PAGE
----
Northern Blotting. We extracted total RNA by using the RNeasy kit (Qiagen, Chatsworth, CA) and electrophoresed 10 µg of RNAs in 1% agarose, followed by transfer to nylon filters (Nytran, Schleicher & Schuell), hybridization with 32P-labeled cDNA probes, and exposure in autoradiography.
A Mouse Model for Primary
Lymphedema. A Chy mouse mutant,
characterized by the accumulation of chylous ascites into the abdomen,
swelling of the limbs, was originally obtained
mutagenesis (15, 16). This
phenotype was linked to mouse chromosome 11. We sequenced
candidate gene of this chromosome in the Chy mice and found
heterozygous A3157T mutation resulting in I1053F substitution
tyrosine kinase domain (Fig. 1 A
and B). This
mutation is located in a highly conserved
catalytic domain of the
receptor, in close proximity to the VEGFR-3
mutations in human
primary lymphedema (5,
6). We did
not detect this mutation in the parental C3H
mouse strain, or in the
other strains analyzed.
VEGFR-3(I1053F) Mutant Receptor Is Tyrosine Kinase Inactive. To analyze how the I1053F substitution affects VEGFR-3 phosphorylation, we expressed the corresponding mutant human VEGFR-3 transiently in conditions where its overexpression results in ligand-independent phosphorylation. Unlike for the WT receptor, we detected no phosphorylation of VEGFR-3(I1053F) (Fig. 1C). This finding is consistent with the results obtained with the mutant tyrosine kinase-inactive VEGFR-3s in human primary lymphedema. When we mated the Chy mice with the Vegfr3+/ mice, in which one Vegfr3 allele is disrupted by the LacZ sequence (10), no offspring carrying both mutations were born. At embryonic day (E) 10.5, such embryos were growth retarded, suggesting that they die approximately at the same developmental stage as the Vegfr3/ mice. These results support the idea that there is no signaling via the VEGFR-3(I1053F).
The Chy Mice Have Defective Lymphatic Vessels. The Chy phenotype was characterized by the appearance of chylous fluid in the abdomen (Fig. 2 A and B). Approximately 10% of the affected pups developed a severe fluid accumulation during the three first postnatal weeks. This condition was associated with histopathological changes in the liver, fibrinous adhesions of the intestinal tract, and lethality. The chylous fluid was spontaneously resorbed from the rest of the mice, which then appeared healthy, developed normally, and were fertile. IHC for the lymphatic endothelial markers showed that their lymphatic vessels were enlarged in the intestinal subserosal tissue (Fig. 2 C-F). These results are consistent with similar findings in human lymphedema (26, 27).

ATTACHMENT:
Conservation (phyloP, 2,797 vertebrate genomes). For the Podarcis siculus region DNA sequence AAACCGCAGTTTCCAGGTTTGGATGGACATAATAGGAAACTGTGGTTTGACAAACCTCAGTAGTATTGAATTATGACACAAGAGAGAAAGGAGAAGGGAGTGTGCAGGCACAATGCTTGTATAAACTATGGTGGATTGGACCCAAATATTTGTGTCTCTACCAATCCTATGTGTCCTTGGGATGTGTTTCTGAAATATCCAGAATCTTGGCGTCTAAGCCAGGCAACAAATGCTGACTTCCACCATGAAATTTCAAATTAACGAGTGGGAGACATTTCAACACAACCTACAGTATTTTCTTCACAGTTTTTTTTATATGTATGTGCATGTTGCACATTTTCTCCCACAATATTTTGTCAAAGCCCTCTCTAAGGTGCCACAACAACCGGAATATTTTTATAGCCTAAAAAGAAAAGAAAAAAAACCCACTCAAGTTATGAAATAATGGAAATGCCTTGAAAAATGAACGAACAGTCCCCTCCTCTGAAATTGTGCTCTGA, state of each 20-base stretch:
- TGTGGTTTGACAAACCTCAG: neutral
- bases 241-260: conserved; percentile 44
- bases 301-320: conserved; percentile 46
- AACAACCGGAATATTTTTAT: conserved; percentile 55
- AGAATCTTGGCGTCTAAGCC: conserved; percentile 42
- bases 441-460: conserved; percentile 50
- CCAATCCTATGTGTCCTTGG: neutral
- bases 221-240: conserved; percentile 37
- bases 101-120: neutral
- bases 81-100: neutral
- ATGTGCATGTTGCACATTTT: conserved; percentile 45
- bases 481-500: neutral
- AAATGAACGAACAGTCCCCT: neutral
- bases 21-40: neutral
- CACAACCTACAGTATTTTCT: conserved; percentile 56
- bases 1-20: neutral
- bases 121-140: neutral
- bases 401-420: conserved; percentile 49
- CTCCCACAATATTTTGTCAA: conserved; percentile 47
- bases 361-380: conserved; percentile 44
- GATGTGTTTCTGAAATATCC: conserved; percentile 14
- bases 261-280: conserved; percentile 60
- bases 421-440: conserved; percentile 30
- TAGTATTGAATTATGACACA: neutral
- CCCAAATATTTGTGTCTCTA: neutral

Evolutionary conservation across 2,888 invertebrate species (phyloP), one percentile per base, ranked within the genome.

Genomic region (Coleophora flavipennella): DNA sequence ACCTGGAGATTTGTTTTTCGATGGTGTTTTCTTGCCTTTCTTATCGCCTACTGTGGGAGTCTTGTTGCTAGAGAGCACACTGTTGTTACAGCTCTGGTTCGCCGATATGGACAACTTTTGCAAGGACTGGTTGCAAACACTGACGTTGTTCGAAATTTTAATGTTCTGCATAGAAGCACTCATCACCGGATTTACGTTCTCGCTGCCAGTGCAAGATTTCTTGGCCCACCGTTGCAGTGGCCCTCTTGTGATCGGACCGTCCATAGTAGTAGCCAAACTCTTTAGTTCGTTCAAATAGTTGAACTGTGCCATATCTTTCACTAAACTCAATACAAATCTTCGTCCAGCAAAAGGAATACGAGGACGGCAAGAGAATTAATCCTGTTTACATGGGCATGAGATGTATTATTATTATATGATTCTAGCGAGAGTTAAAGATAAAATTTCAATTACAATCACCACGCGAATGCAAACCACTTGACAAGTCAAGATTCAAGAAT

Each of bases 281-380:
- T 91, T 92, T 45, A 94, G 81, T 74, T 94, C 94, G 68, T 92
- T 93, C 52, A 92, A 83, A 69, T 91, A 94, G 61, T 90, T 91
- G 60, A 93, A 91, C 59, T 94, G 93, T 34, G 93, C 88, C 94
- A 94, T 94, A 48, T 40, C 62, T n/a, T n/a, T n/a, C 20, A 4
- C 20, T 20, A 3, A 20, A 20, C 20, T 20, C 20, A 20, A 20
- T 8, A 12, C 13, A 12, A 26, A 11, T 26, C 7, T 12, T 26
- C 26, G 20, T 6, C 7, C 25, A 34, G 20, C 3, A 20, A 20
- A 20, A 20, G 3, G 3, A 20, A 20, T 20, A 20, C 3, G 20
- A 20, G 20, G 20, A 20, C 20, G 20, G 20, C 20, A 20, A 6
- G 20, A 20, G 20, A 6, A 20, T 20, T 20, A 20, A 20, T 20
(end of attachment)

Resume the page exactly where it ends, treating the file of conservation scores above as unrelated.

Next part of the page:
IHC for the lymphatic endothelial markers VEGFR-3, lymphatic vessel endothelial hyaluronan receptor-1 (LYVE-1; ref. 20), and podoplanin (21) revealed lack of lymphatic vessels in the Chy mouse skin, when compared with the WT littermate (Fig. 2 J and K; and data not shown). However, we observed few enlarged cutaneous lymphatic vessels in the Chy mice, consistent with similar findings in human hereditary lymphedema. We did not detect changes in the blood vessels stained for the platelet endothelial cell adhesion molecule-1 (PECAM-1) (Fig. 2 L and M), or when analyzed by biotin-labeled L. esculentum lectin perfusion (ref. 18 and data not shown). Also, the larger collecting lymphatic vessels and VEGFR-3-positive fenestrated blood vessels appeared normal in the Chy mice (ref. 9; Fig. 2 N and O; and data not shown). In histological examination, the dermis and s.c. adipose tissue were thickened in the Chy mice, when compared with the WT littermates (Fig. 2 P and Q). We also analyzed lymphatic fluid transport by intradermal injection of the Evans blue dye into the hind footpads, and by observing the appearance of the dye in the deeper collecting lymphatic vessels. We detected no transport of the dye in the Chy mice (Fig. 2R), whereas the lymphatic vessels alongside of the ischiatic vein were rapidly stained in the WT mice (Fig. 2S).